In 1987, Lillian Disney had a vision of this, and donated an initial fund of $50 million to 'build a world-class performance venue as a gift to the people of Los Angeles and a tribute to Walt Disney's devotion to the arts'.1 In 1988, Frank Gehry was chosen as architect (seemingly an almost foregone conclusion for the Borromini of the West). Gehry made several hundred conceptual models in the early period, on the base provided of a 2,200 space, six-storey underground car parking facility, which was publicly funded. Time and space fanned out then, as they do in Disney tales. In between, Guggenheim Bilbao actually got built - son of Disney, in truth. But Disney was still nowhere to be seen. In between too, the Roman Catholic Cathedral designed by Rafael Moneo also got built two blocks away. Definitely not an ugly sister by Moneo, but the Disney project - with only a car park to show - now had a Cinderella feeling about it…
But eventually, more models and some 30,000 computer drawings later, Gehry got it built. Lillian Disney loved flowers, and Gehry incorporated a kind of petal structured, folding aesthetic, close to natural form. A magical landscape bloomed in the urban desert of Los Angeles, its stainless steel panels glinting and reflecting the sun and moon, shimmering magic. Gehry himself also designed a life-enhancing fountain, called 'A Rose for Lilly', involving thousands of small pieces of shattered white and blue Delft china. Lillian, who collected Delft, took it in good grace. Gehry the Sorcerer had only good intentions with his magic.
When Gehry was 16, amazingly perhaps in terms of coincidence of talents, he went to a lecture at the University of Ontario, by the great architect from Finland, Alvar Aalto. But then you think, 'of course'. Whether it was a chair design, or a great library building, there was another sublime sorcerer at work. Gehry never forgot this. Aalto would have applauded the sculptural display of Gehry's organ design inside the Disney. And what would Aalto have done with a CATIA computer program?
The $276 million (£163 million) new concert hall, opened (at last) this October, has now given Los Angeles the architectural world class large-scale masterpiece that it has long sought. There always was, since 1986, a small equivalent in class, Arata Isozaki's Museum of Contemporary Art downtown, a gem of a building. But Gehry's scale of construction is of an altogether different dimension. Gehry's skill in creating a truly photogenic building underpins, subconsciously perhaps, an aspect not always evident in 20th century masterpieces. With the Disney, appropriately, the lens can do panning shots all over, filmicly caressing the gleaming, undulating exterior, or the inner, beckoning folds.
Early precursors in this genre of 'signature' works were Frank Lloyd Wright's Guggenheim Museum in New York (currently showing the best ever display of Jim Rosenquist's work) as well as, of course, Jorn Utzon's, Sydney Opera House. Daniel Libeskind's Victoria and Albert Museum 'Spiral' will also, hopefully, display this quality. But Will Alsops' so-called 'Fourth Grace' building, planned for the Pier Head at Liverpool, cannot make it. There is no magical sorcery at play there, only lush packaging with signature, which - as every child knows - is not the same. Gehry, like Hans Scharoun with his Berlin Concert Hall, has acknowledged the value of gliding and strolling promenades, steps, terraces: the musical interval is an important part of the concert-going ritual, and Gehry offers movement options here as never before. One of the surviving 20th century definitions for architecture is that of 'frozen music'. But in the Disney, Gehry has unfrozen the process. Symbolically, the contemporary 'baroque' display of the organ reveals Gehry's awareness of an old tradition, best exemplified in the organs of 18th century Vienna.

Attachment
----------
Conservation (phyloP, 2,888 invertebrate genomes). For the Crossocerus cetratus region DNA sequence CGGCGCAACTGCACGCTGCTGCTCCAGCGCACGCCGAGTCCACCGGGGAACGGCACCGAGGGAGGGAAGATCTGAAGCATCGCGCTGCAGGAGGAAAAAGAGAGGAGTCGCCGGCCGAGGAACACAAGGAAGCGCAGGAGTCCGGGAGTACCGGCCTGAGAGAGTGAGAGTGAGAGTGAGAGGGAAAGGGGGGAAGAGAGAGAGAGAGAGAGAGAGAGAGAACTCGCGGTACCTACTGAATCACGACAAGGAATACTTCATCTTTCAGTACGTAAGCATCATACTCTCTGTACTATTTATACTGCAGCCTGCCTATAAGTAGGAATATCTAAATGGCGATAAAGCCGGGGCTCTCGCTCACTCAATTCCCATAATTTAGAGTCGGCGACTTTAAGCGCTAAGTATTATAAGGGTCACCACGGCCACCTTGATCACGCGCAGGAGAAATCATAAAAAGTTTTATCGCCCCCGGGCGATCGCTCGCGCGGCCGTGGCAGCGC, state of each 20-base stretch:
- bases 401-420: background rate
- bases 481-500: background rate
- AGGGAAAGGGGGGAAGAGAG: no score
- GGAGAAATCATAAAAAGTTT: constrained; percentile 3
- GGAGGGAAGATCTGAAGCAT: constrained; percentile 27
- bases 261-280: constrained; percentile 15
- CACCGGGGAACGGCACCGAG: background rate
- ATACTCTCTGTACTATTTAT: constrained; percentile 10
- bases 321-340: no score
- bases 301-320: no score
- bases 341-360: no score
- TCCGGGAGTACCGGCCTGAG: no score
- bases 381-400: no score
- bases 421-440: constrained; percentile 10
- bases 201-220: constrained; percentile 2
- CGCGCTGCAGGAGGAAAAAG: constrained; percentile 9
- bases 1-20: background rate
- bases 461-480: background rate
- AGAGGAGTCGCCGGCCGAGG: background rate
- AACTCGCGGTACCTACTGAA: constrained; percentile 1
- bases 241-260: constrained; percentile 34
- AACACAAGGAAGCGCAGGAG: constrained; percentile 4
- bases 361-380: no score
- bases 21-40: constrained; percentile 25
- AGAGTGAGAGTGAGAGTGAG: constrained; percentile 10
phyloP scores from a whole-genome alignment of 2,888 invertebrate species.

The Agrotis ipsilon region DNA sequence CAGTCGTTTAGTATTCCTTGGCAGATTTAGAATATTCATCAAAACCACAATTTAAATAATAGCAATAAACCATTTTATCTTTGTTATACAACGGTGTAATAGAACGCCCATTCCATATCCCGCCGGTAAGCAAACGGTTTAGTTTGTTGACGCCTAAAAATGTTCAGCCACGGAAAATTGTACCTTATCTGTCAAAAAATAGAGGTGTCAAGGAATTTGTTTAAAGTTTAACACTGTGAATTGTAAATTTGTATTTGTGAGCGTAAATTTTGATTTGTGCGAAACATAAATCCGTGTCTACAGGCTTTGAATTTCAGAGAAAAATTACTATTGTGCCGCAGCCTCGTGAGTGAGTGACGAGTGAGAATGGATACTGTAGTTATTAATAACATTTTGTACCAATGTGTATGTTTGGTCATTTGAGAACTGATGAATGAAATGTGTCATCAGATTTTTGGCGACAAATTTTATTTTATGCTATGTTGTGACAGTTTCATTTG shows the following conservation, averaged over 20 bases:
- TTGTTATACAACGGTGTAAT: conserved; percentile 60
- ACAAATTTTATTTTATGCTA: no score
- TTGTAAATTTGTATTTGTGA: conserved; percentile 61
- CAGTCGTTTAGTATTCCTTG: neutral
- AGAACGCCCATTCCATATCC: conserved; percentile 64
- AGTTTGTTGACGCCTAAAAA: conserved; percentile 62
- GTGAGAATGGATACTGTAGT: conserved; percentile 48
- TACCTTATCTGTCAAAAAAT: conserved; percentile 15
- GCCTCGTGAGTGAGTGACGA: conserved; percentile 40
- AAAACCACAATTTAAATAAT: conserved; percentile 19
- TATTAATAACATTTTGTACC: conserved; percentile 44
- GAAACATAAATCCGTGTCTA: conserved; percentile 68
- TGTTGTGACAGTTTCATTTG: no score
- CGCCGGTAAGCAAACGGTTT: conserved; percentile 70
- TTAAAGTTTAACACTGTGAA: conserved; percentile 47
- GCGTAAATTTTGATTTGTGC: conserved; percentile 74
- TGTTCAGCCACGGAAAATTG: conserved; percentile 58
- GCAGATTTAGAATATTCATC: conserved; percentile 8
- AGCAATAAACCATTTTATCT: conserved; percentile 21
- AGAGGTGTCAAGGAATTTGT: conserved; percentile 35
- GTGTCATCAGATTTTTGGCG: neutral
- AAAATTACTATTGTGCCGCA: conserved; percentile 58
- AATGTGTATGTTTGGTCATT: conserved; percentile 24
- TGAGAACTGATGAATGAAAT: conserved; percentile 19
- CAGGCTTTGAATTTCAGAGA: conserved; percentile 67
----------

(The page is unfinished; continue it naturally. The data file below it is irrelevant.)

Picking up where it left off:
In the recently completed Bard College Center for the Performing Arts, Annandale, just north of New York City, Gehry provided a kind of prelude to what was to come: the building sails like a Clipper, keenly welcoming those Atlantic winds. But here, in the City of Angels, it is different, capturing sun and moon simultaneously in a great architectural eclipse.
And just to show that he can make tiny miracles happen too - in Dundee, Scotland, on a promontory overlooking the Firth of Tay is 'Maggie's Centre' (see Maggie's Centre, Dundee) lovingly designed and built, at the aegis of the American Architect/Philosopher/Critic, Charles Jencks, for the life-enhancement of cancer sufferers.
Only Gehry in the 21st century has revealed the human genius capable of mastering the power of the computer. Gehry persuaded his software specialists to adapt CATIA - originally intended for aircraft design at Dassault Systemes - for architecture, in a classic example of technology transfer. The three-dimensional master model had all the characteristics of a Disney monster, but the Gehry office valiantly tamed it. They turned it towards the needs of humanity. Gehry, defined as a computer-phobe, simply says that it enabled him to get closer to the craft techniques upon which architecture has always relied. It is just that, today, the scale of miracles is different from that of the recent past. Gehry has guided us back to a legendary past and now offers architecture a brilliant future. To realise this, Gehry Technologies has been formed, making the breakthrough skills available to other architects.